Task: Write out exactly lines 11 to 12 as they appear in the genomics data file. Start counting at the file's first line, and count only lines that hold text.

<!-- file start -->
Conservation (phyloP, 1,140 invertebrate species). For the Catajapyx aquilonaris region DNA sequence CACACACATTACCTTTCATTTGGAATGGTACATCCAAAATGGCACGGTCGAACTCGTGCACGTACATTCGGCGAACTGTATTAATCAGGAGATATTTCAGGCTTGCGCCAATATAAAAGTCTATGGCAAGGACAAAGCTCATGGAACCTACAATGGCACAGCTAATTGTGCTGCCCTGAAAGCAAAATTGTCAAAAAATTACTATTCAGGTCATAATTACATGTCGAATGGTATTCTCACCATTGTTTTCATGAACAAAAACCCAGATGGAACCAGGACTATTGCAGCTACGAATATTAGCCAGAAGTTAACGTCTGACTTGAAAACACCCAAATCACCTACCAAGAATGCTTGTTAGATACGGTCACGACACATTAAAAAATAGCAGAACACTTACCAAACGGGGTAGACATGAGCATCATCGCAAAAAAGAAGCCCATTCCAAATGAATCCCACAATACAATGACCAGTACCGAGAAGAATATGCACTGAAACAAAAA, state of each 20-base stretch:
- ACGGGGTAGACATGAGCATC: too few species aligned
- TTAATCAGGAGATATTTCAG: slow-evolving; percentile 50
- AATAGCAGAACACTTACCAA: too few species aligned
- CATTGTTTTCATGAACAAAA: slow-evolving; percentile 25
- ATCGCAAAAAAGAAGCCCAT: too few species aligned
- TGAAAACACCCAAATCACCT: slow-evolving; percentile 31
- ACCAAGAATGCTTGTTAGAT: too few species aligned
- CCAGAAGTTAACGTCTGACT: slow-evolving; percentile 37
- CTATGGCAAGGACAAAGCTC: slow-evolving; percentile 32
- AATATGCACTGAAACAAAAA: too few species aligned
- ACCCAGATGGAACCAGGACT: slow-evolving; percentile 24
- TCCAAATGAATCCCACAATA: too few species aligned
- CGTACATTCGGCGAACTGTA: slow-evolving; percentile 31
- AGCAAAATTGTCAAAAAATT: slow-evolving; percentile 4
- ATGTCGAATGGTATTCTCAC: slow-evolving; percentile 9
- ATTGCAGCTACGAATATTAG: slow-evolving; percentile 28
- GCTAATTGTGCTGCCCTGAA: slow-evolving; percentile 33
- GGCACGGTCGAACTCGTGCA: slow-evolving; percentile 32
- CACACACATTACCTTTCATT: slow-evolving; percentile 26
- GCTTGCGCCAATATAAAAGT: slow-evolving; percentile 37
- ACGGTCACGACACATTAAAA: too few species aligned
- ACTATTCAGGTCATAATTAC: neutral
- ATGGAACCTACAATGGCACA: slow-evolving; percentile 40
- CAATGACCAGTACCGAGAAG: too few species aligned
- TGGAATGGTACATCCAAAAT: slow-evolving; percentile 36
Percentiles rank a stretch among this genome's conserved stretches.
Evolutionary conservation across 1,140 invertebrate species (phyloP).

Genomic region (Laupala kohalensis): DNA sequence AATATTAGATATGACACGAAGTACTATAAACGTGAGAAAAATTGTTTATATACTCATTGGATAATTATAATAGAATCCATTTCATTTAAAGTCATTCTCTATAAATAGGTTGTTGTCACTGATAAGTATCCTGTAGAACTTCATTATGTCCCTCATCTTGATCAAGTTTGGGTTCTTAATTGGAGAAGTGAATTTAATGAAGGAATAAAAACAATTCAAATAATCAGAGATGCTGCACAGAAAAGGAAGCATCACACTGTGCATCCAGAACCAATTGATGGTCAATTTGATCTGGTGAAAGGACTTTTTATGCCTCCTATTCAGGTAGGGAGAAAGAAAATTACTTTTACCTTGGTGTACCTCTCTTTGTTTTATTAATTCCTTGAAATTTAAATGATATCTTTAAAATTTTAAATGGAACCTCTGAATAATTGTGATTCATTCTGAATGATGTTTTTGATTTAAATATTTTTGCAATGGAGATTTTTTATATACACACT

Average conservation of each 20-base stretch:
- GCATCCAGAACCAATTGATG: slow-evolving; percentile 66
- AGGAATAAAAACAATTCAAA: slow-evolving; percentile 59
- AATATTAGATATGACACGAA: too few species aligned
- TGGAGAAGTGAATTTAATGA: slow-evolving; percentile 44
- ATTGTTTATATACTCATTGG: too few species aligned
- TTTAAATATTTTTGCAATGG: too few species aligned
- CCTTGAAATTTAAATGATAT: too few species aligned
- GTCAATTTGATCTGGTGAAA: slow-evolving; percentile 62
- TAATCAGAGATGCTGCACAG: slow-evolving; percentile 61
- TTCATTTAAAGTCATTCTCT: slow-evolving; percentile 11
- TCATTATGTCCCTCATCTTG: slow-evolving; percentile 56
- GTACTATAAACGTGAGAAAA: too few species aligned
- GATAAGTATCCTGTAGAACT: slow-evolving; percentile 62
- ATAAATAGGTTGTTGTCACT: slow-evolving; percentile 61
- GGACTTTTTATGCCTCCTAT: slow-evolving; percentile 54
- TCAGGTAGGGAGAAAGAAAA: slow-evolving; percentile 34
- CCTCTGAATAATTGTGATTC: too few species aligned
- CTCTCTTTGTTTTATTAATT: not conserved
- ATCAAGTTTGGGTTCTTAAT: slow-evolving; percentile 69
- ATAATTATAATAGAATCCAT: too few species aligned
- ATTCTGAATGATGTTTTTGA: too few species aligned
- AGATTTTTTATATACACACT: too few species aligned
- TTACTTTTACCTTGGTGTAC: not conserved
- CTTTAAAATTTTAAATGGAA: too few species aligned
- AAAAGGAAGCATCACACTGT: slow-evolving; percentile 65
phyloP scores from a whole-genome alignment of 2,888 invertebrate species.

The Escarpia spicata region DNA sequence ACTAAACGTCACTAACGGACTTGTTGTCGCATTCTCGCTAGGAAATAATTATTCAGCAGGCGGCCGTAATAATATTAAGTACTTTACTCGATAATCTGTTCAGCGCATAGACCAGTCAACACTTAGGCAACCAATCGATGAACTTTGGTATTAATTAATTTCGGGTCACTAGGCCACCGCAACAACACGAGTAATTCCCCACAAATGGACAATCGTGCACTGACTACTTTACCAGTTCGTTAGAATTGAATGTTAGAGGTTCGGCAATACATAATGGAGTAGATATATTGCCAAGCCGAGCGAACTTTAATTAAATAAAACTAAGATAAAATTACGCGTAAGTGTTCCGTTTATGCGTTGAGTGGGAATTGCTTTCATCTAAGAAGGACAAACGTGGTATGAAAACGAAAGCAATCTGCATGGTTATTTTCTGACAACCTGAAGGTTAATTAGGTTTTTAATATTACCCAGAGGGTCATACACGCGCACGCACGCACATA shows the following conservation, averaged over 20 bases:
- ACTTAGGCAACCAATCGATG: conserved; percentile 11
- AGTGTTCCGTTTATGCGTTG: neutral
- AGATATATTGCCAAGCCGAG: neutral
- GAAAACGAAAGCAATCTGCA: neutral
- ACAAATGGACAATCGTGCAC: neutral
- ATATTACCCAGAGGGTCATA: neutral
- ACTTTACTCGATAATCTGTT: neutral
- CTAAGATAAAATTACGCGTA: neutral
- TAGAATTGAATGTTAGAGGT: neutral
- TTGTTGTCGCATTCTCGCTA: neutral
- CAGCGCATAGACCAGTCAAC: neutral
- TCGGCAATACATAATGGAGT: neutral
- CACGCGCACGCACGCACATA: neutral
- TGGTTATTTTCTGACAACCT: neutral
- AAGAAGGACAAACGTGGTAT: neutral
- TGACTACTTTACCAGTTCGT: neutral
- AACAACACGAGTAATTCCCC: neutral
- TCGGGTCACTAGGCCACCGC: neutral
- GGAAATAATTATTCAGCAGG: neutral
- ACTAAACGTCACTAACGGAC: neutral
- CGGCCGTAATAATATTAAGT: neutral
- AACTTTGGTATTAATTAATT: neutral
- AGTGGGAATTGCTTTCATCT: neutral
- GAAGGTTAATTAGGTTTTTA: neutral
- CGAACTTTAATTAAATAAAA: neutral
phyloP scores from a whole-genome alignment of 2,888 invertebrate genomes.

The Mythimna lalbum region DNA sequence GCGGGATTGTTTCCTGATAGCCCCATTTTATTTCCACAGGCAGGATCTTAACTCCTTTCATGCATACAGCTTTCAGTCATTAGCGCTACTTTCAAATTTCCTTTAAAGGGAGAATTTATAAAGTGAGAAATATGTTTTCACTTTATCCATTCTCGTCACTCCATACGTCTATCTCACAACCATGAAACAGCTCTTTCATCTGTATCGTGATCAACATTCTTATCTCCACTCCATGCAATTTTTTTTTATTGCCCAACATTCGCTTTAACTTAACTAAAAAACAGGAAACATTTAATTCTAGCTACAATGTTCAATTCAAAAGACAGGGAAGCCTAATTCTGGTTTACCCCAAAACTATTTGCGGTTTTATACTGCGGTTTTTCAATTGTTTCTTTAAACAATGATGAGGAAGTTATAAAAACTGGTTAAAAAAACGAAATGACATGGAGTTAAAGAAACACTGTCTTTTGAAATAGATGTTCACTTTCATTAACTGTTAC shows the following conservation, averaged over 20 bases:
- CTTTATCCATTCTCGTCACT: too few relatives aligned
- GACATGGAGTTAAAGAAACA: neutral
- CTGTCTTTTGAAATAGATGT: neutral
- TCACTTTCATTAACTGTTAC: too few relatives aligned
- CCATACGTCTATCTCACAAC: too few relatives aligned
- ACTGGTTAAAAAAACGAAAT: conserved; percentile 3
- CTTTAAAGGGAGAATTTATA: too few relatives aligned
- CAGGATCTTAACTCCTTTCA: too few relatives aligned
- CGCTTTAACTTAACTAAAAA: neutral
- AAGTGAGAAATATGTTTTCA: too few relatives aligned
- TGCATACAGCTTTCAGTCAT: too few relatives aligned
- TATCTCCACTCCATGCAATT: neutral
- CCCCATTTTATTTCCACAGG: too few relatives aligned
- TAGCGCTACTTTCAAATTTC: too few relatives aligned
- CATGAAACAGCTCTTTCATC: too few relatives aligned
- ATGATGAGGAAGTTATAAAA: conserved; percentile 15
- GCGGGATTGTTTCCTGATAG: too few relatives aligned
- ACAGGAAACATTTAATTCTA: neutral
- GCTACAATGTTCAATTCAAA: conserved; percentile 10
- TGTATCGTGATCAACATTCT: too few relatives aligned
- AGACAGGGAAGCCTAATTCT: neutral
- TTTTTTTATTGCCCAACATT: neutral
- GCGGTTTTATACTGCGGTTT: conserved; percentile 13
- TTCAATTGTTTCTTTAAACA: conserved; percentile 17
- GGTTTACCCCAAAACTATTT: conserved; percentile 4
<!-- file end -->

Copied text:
- AATATGCACTGAAACAAAAA: too few species aligned
- ACCCAGATGGAACCAGGACT: slow-evolving; percentile 24